EU importers of tin, tantalum, tungsten and gold (3TG) and of metals containing 3TG should be taking actions now to supplement their compliance programs to address the requirements of the EU conflict minerals regulation. Starting on 1 January 2021, EU importers will be subject to the regulation, which has specific mandatory requirements and consequences.
The EU regulation will impact tens of thousands of European companies many more than are covered by the US rule. The EU regulation covers many more minerals and metals and has a much wider geographic focus than the US rule. So, what steps should a company take to develop its initial conflict minerals compliance program? Or what steps should a company take to expand its existing compliance program to fulfill the requirements of the EU regulation?
You should consider some best practices in building your own compliance program.
a. Designate your conflict minerals team and confirm one point person with overall project management responsibility.
a.Determine which minerals and metals you import into the EU annually and in what amounts.
b. Develop or revise your conflict minerals policy. c.Gather purchasing and logistics information. d.Obtain supplier names, addresses and key contacts.
Identify Conflict-Affected and High-Risk Areas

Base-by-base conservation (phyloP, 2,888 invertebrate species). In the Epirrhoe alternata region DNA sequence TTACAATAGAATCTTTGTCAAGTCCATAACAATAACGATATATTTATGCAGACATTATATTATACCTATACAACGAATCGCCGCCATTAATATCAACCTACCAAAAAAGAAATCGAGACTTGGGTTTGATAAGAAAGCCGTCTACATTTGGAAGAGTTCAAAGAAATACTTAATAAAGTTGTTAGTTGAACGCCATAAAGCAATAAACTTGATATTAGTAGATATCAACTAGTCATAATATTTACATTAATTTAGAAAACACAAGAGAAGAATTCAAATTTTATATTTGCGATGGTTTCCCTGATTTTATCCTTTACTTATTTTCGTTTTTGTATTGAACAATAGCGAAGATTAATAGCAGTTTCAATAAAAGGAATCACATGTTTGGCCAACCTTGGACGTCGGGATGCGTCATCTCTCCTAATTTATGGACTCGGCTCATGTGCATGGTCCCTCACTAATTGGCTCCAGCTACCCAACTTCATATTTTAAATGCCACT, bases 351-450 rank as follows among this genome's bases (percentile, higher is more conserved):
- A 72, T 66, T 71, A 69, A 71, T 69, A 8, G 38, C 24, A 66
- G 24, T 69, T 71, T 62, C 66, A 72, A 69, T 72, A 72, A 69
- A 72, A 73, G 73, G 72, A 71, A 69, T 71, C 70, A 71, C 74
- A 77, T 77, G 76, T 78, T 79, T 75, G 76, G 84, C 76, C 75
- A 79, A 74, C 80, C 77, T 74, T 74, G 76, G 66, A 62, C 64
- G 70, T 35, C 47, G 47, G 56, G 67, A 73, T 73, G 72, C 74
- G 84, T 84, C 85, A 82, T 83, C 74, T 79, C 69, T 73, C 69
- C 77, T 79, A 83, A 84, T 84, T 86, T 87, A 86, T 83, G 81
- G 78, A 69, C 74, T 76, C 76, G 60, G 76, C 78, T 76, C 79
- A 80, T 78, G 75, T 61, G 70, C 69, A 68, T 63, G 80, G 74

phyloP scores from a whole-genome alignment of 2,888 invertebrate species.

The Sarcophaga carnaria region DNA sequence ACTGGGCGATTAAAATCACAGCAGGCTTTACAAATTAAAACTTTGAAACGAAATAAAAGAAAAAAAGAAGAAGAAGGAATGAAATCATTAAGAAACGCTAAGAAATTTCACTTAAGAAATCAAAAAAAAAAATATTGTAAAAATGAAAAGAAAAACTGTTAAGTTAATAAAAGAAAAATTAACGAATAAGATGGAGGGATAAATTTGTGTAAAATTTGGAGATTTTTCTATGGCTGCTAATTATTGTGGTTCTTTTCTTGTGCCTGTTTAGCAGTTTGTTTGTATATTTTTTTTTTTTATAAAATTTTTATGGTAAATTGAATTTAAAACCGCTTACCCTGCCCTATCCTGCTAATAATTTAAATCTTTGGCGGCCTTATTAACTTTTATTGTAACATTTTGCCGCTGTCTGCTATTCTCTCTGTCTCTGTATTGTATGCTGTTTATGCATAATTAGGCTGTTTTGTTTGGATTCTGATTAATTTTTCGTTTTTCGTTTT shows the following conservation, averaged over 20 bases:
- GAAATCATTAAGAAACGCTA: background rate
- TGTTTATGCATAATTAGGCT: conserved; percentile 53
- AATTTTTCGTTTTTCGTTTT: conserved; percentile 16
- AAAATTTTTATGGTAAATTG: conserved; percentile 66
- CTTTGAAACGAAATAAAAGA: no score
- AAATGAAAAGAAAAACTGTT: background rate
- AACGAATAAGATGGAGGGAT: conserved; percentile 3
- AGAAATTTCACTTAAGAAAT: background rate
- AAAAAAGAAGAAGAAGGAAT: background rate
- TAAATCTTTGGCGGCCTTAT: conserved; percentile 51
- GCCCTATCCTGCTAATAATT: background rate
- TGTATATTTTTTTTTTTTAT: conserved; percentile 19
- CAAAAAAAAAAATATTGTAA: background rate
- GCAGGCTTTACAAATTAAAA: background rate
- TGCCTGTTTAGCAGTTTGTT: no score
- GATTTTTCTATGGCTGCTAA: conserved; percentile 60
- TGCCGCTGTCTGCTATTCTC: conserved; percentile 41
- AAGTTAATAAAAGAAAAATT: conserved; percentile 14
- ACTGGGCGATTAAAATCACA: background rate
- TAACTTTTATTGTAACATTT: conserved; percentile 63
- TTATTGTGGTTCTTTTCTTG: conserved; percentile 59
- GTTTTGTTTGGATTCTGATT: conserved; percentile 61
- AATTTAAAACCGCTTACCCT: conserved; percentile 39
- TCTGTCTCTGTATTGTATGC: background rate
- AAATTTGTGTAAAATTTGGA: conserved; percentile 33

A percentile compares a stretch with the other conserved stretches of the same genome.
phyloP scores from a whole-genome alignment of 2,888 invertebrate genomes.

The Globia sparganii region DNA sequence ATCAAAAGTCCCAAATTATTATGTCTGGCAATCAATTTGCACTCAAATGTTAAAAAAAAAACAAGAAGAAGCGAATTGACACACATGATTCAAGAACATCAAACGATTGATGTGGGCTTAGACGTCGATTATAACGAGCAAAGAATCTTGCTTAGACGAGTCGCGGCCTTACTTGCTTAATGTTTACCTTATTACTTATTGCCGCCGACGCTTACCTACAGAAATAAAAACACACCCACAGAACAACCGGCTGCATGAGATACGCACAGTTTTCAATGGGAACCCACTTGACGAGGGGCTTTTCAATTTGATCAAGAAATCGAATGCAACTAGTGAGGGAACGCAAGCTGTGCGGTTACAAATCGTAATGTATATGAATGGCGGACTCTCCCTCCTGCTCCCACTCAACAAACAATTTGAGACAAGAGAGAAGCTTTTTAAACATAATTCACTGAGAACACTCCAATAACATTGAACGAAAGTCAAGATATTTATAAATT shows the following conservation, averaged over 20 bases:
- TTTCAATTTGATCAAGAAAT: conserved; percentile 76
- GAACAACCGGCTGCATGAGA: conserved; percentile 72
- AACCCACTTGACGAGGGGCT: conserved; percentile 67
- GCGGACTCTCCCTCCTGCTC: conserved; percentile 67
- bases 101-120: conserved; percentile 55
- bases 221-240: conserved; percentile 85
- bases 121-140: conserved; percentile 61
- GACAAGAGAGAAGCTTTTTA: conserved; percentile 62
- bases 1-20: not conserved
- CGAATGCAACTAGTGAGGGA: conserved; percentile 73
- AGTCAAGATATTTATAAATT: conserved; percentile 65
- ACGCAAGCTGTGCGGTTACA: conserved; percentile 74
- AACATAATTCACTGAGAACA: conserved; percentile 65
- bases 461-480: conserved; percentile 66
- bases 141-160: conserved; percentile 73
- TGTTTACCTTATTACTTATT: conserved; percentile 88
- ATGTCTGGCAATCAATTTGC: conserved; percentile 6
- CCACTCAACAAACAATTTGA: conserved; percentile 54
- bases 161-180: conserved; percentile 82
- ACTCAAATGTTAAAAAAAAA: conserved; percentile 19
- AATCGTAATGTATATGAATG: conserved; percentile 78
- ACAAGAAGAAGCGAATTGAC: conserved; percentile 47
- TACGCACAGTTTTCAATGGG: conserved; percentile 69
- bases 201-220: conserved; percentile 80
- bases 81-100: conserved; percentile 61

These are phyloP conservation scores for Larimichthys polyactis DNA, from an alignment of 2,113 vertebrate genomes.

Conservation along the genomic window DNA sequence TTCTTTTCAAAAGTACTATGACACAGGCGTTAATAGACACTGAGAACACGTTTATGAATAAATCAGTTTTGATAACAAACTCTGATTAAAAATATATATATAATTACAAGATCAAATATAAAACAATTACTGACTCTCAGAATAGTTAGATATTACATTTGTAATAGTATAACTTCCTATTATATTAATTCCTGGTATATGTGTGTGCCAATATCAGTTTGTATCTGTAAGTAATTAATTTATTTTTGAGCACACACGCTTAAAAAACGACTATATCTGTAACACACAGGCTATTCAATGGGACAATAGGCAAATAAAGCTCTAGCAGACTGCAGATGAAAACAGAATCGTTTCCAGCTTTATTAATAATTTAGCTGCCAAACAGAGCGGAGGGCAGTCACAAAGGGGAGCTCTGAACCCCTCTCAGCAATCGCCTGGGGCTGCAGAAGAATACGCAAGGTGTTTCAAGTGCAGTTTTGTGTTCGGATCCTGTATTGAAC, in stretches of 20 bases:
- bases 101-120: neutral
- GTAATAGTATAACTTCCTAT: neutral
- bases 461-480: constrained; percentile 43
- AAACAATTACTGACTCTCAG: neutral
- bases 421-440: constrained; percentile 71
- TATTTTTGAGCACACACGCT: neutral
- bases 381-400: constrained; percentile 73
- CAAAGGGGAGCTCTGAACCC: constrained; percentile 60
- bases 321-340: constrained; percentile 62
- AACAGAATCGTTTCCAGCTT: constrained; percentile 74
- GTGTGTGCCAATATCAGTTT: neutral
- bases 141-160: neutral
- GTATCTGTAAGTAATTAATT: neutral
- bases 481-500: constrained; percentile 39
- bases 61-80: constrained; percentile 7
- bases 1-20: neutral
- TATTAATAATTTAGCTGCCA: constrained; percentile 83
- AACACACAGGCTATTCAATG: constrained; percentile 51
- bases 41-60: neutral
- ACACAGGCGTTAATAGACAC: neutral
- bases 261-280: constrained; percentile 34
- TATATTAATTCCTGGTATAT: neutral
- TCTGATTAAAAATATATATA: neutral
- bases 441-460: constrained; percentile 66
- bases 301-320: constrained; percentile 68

a. Identify "conflict-affected and high-risk areas." b. Identification will apply going forward and retroactively.
IT System Solutions
a. Inventory existing IT systems. b. Develop or enhance capabilities to accommodate the
additional data requirements of the EU conflict minerals regulation. c.Determine how to digitize supply chain data.
a. Policy roll-out. b. Announce supply chain transparency expectations. c. Develop supplier qualification and onboarding procedure.
b. Develop overall schedule with key deadlines.
d. Internal training sessions.
c. Consider outside advisors. d. Develop company management systems.
a. Name conflict minerals core team: Legal Compliance Supply Chain/Purchasing IT Internal Audit
b. Assure senior management support and responsibility.
Initial letters and follow-up Conflict minerals template responses b. Suppliers
c. Include relevant employees and departments.
Risk Assessment and Mitigation
a. Identify and assess supply chain risks. b.Develop risk management plan. c.Implement risk management and corrective action. d.Analyze supplier responses. e.Follow up for corrections and completions of supplier
responses. f. Score and reward supplier compliance. g.Obtain third-party audits. h.Engage in consultations, if required.
a. Review key supply contracts. b. Add data and transparency requirements to new and
renewed supply contracts. c. Revise terms and conditions/purchase order terms. d. Update supplier qualification requirements and corrective
action. e. Address conflict minerals in acquisitions.
a. Conflict Minerals Policy. b. Annual public disclosures. c. Website posting. d. Disclosures to immediate customers.
Dynda A. Thomas Partner T +1 216 479 8583 E [email protected]
Scan this code to go to the source for legal insights and analysis on conflict minerals compliance: www.conflictmineralslaw.com
The contents of this update are not intended to serve as legal advice related to individual situations or as legal opinions concerning such situations, nor should they be considered a substitute for taking legal advice. Squire Patton Boggs. All Rights Reserved 2020